BEIJING/WASHINGTON (Reuters) – The United States and China escalated their acrimonious trade war on Thursday, implementing punitive 25 percent tariffs on $16 billion worth of each other’s goods, even as mid-level officials from both sides resumed talks in Washington.
The world’s two largest economies have now slapped tit-for-tat tariffs on a combined $100 billion of products since early July, with more in the pipeline, adding to risks to global economic growth.
China’s Commerce Ministry said Washington was “remaining obstinate” by implementing the latest tariffs, which kicked in on both sides as scheduled at 12:01 p.m. in Beijing (12:01 a.m. EDT/0401 GMT).
“China resolutely opposes this, and will continue to take necessary countermeasures,” it said in a brief statement, adding that Beijing will file a complaint over the latest tariffs with the World Trade Organization.
The tariffs, scheduled weeks ago, did not interfere with the start of a second day of trade talks in Washington led by Chinese Commerce Vice Minister Wang Shouwen and David Malpass, the U.S. Treasury under secretary for international affairs.
Wang, asked by a Reuters reporter how the talks were progressing, declined to comment as he and his delegation entered the U.S. Treasury building on Thursday morning.
President Donald Trump has threatened to put duties on almost all of the more than $500 billion of Chinese goods exported to the United States annually unless Beijing agrees to sweeping changes to its intellectual property practices, industrial subsidy programs and tariff structures, and buys more American goods.
That figure would be far more than China imports from the United States, raising concerns that Beijing could consider other forms of retaliation, such as making life more difficult for American companies in China or allowing its yuan currency to weaken further to support its exporters.
“WE HAVE MORE BULLETS”
Trump administration officials have been divided over how hard to press Beijing, but the White House appears to believe it is winning the trade war as China’s economy slows and its stock markets tumble.
“They’re not going to give that up easily. Naturally they’ll retaliate a little bit,” U.S. Commerce Secretary Wilbur Ross said on CNBC on Wednesday at a Century Aluminum Co (CENX.O) smelter in Kentucky that has benefited from Trump’s aluminum tariffs.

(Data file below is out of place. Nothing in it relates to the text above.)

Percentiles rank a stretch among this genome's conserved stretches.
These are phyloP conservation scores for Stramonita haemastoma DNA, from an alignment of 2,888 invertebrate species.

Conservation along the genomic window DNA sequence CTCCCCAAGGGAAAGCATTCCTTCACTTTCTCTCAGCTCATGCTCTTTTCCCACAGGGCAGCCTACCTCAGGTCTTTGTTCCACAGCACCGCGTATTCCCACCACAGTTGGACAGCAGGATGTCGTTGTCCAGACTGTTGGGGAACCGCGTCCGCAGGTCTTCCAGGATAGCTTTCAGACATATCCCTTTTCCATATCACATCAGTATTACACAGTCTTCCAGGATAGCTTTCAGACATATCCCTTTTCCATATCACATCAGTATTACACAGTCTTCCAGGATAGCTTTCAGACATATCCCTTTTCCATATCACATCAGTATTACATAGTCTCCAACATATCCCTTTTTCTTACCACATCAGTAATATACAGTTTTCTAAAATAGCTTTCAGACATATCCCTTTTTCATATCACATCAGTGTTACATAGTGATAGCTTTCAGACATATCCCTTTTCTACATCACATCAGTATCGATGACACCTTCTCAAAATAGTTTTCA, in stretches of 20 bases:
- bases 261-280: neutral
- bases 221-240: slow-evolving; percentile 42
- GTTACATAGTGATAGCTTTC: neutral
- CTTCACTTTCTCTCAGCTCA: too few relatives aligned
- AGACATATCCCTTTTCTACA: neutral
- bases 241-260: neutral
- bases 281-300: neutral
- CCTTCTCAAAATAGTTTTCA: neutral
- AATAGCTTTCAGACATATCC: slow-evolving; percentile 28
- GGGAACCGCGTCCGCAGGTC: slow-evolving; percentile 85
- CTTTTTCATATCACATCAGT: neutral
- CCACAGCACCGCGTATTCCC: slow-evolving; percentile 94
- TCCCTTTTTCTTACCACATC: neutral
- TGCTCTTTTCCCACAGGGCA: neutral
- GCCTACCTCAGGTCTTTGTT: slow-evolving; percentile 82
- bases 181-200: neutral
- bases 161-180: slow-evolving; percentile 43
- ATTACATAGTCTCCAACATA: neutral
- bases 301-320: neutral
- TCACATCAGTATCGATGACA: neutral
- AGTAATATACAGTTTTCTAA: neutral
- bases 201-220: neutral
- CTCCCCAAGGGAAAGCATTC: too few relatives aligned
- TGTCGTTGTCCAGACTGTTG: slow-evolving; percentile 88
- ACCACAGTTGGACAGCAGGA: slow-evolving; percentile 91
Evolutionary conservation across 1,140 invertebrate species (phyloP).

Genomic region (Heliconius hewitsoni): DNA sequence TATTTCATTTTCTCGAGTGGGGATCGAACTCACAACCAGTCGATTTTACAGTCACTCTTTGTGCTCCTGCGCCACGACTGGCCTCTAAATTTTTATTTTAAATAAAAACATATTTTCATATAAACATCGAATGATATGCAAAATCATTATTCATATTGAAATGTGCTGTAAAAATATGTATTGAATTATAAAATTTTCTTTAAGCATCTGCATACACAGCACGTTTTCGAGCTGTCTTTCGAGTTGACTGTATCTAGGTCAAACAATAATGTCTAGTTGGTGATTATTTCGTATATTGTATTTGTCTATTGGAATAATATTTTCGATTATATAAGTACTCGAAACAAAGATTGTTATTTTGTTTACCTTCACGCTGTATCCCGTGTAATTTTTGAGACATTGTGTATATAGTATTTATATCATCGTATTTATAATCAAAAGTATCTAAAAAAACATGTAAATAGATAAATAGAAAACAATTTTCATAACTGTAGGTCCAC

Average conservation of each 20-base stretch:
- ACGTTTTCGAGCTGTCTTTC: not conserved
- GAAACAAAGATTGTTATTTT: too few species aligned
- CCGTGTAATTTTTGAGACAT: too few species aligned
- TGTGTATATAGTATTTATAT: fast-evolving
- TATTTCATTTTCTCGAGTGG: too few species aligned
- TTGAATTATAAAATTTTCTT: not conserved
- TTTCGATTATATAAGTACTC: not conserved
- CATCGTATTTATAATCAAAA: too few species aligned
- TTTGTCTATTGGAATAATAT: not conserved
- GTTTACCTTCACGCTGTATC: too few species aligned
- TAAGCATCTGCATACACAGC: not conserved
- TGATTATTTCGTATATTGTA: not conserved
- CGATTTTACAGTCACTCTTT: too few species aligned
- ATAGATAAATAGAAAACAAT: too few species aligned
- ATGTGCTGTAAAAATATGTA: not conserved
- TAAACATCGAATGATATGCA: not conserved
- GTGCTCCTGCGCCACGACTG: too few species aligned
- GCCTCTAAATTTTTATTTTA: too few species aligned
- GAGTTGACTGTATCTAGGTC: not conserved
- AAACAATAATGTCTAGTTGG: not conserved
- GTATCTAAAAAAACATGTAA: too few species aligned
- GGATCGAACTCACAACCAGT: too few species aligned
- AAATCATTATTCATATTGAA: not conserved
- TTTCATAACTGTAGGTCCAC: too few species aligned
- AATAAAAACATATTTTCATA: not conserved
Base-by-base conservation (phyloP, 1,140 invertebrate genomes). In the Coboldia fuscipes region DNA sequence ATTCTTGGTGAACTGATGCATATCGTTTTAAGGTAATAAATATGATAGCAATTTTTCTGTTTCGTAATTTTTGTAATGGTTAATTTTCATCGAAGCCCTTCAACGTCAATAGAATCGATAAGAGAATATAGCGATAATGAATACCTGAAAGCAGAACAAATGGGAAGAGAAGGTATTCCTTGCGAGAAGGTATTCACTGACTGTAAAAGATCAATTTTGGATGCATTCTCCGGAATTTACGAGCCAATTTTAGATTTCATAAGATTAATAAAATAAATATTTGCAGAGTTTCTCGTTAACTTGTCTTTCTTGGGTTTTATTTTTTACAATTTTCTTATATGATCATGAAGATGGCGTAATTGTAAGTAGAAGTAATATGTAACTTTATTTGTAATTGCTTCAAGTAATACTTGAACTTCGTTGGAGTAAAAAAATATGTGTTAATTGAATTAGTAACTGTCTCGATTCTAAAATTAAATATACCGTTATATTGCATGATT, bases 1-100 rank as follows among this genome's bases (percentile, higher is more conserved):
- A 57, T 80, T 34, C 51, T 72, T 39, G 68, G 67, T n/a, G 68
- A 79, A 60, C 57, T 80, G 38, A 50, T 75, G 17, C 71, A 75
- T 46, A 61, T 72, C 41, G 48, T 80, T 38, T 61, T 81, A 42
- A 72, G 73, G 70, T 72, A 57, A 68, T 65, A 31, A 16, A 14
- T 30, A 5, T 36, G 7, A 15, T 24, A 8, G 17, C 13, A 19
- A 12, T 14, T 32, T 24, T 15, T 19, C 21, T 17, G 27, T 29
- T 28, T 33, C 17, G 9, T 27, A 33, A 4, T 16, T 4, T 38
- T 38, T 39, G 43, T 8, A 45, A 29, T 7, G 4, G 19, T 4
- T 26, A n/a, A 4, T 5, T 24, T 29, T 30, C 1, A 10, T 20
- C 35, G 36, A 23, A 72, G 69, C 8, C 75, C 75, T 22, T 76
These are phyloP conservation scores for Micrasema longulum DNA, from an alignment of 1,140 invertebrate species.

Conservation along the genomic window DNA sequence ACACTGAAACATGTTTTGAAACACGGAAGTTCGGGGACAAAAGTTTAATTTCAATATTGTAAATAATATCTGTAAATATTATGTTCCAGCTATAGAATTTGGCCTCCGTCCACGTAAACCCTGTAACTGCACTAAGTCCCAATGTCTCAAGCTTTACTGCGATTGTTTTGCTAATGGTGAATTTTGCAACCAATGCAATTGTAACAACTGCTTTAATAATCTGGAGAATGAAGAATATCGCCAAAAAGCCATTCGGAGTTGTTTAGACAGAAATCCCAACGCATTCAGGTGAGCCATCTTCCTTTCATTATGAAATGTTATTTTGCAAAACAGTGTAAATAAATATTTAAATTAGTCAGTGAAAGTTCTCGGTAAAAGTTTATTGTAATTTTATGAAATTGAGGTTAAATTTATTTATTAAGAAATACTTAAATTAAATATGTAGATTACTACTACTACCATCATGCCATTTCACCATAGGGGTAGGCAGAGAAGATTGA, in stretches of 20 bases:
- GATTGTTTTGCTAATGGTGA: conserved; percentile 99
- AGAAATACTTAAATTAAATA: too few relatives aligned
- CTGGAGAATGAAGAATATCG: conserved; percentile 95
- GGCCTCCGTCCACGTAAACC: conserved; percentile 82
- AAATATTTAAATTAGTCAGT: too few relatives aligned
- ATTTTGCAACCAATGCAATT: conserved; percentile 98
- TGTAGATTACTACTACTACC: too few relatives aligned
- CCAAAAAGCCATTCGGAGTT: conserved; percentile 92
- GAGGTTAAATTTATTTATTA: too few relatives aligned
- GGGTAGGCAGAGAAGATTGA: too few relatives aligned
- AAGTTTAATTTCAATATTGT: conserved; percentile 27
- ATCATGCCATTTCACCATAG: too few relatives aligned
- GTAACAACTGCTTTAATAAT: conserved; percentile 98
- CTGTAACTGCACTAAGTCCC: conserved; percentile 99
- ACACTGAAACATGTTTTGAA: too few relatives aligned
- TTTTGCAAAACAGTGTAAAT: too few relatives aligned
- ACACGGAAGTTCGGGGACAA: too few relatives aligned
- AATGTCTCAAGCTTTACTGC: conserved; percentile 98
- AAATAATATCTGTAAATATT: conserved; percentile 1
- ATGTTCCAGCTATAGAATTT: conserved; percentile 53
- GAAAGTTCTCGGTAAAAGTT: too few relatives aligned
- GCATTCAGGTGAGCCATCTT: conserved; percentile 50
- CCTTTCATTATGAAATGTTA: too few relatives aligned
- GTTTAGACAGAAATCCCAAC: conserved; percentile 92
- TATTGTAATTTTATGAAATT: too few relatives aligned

“But at the end of the day, we have many more bullets than they do. They know it. We have a much stronger economy than they have, they know that too,” Ross said.
Economists reckon that every $100 billion of imports hit by tariffs would reduce global trade by around 0.5 percent.
They have assumed a direct impact on China’s economic growth in 2018 of 0.1 to 0.3 percentage points, and somewhat less for the United States, but the impact will be bigger next year, along with collateral damage for other countries and companies tied into China’s global supply chains.
HARD LINE RATTLES BEIJING
The two days of talks in Washington were the first formal negotiations since Ross met with Chinese economic adviser Liu He in Beijing in June.
Business groups expressed hope that the meeting would mark the start of serious negotiations over Chinese trade and economic policy changes demanded by Trump.
However, Trump on Monday told Reuters in an interview that he did not “anticipate much” from this week’s talks.
The U.S. president’s hard line has rattled Beijing and spurred rare criticism within the highest levels of China’s ruling Communist Party over its handling of the trade dispute, sources have said.
Beijing has denied U.S. allegations that it systematically forces the unfair transfer of U.S. technology and has said that it adheres to World Trade Organization rules.
Foreign Ministry spokesman Lu Kang would not reveal any details of the talks during a daily news briefing.
“We hope that the U.S. side can meet China halfway, and with a rational, pragmatic attitude, conscientiously with China get a good result,” Lu said.
SEMICONDUCTORS, PLASTICS HIT
Washington’s latest tariffs apply to 279 product categories, including semiconductors, plastics, chemicals and railway equipment, that the Office of the U.S. Trade Representative has said benefit from Beijing’s “Made in China 2025” industrial plan to make China competitive in high-tech industries.
China’s list of 333 U.S. product categories hit with duties includes coal, copper scrap, fuel, steel products, buses and medical equipment.
Though it is too early for trade damage to show up in much economic data as yet, tariffs are beginning to increase costs for consumers and businesses on both sides of the Pacific, forcing companies to adjust their supply chains and pricing, with some U.S. companies looking to decrease their reliance on China.
One executive at a major U.S. manufacturer in China told Reuters the uncertainty about the trade conflict’s duration was more damaging than the tariffs themselves because it made business planning difficult.
If the tariffs are in place for a long while, there will come a point at which the company would begin moving some sourcing and production out of China, a process that would be irreversible for several years once set in motion, the executive said, declining to be identified due to the sensitivity of the matter.
Reporting by David Lawder, Steve Holland and Tim Aeppel in Washington and Tony Munroe, Michael Martina, and Ben Blanchard in Beijing; Editing by Kim Coghill and Jonathan Oatis